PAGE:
Category Archives: garden
I haven’t been able to do as much in my garden as I would like this spring. It’s too cold and wet. The ground is cold for the plants and the wind is cold for me. So, to cheer myself up I went to the nursery.
This might sound like backwards behaviour but I felt better as soon as I got there. I could smell the fresh cut flowers. I chuckled at the whimsical garden statues (who wouldn’t love to have a smirking dragon lying in their grass?). It was drizzling as I headed to the tables of plants under tarps; not many souls except me and a few foul weather friends.
In the end I splurged on a few plants I needed to replace – lemon verbena, globe basil and an heirloom beefsteak tomato. They were ones that are hard to find and they should be happy in my greenhouse for the next week or so. Just for fun I decided to include a few geraniums that will be my salute to Canada’s sesquicentennial.
Every morning, rain or shine, Ella and I walk around “the back 40” (an expression my dad used for the back yard, which was never the 40 acres it signified at origin). It is mostly not our yard, and it’s only about 12 acres but we are lucky enough to enjoy it.
Although I can certainly say there are mornings when the weather makes our outing a bit more of a challenge, I always come back breathing deeper and grateful for the quiet time.
Through the summer we enjoy the bounty of the garden and the orchard, lush greenery and plenty of fruit and veggies to colour the landscape. The fall is full of colours on the leaves. In the winter I get to see lots of animal tracks: deer, coyotes, the odd rabbit and sometimes even mice I think. Birds leave strange markings when they land, brushing their wings in the snow. And of course in spring we see everything come back to life – the plants and the animals. A cacophony of winged creatures arrives – crows, ravens, Canada geese, starlings, sparrows and then finally the orioles and robins. We have a screech owl too but he sleeps in.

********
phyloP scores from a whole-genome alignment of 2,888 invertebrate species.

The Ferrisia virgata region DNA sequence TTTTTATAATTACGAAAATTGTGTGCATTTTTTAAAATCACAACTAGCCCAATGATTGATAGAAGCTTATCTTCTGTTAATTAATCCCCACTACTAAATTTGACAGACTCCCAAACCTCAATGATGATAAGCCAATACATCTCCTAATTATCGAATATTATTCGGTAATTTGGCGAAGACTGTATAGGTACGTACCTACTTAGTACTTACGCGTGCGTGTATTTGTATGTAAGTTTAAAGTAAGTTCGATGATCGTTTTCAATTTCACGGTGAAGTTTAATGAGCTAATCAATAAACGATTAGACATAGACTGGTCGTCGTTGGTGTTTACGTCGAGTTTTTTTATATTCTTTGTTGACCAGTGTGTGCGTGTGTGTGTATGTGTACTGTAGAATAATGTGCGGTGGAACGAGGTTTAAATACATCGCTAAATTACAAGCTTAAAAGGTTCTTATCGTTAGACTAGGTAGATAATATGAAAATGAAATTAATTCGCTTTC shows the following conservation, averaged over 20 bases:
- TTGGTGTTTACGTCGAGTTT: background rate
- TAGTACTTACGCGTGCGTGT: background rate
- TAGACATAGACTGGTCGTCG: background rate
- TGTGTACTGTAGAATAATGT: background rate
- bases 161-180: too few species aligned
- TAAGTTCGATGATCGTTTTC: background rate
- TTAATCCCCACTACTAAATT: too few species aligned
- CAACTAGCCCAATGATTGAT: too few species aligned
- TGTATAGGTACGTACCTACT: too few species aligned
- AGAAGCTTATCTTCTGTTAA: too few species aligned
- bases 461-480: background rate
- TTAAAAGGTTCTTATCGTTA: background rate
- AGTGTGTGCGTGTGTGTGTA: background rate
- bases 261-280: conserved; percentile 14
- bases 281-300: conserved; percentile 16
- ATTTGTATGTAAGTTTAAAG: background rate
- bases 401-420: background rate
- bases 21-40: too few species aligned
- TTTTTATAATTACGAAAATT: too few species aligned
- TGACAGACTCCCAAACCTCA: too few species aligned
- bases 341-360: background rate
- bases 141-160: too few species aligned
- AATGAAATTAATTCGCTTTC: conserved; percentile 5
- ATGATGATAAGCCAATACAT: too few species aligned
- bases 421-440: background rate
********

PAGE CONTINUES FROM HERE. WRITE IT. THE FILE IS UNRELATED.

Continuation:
This morning we got front row seats to a spring concert. I thought I would share an excerpt, so you have a sense of what it’s really like here at Rabbit Hollow. They say a picture is worth a thousand words; I think a video can be worth at least a few deep breaths.
Have a great day.
Sometime from Friday night to yesterday evening our little freezer went down. There is still some home grown from last year and other assorted that freezers collect but we were struck by how little we have on hand. Although a lot of what you buy up north is grown here, that’s just what happens to most of it…it goes north. On occasion as with all growers, growth exceeds demand and produce of whatever being grown for the export market floods the grocery stores and it is ‘so cheap it’s almost free’. Well, here anyway. And like anywhere, no tomatoes or they are so tasteless and expensive you do without. The freezer is a wonderful hedge.
Today in the grocery store tomatoes were approximately .25$ Cdn. per kilo.These are not the ones at the fresh street markets grown in backyards, delicious and just off the vine. These were all Roma, uniform ripe and unusually this time, very, very tasty. We thanked our lucky stars at our 9kilos and roasted half and stewed the other half. Our version of canned tomatoes. No salt or preservatives and very little effort. Yes, electricity (which can be iffy here and costly) plus the freezer. Supermarket cost usually of tomatoes is about 1.5/2$ per kilo. Markets are less and how the farmers stay alive I don’t know. Minimum wage has just risen yet so has the cost of gasoline and other consumables. Globalization is here but as always, only a few really get to partake.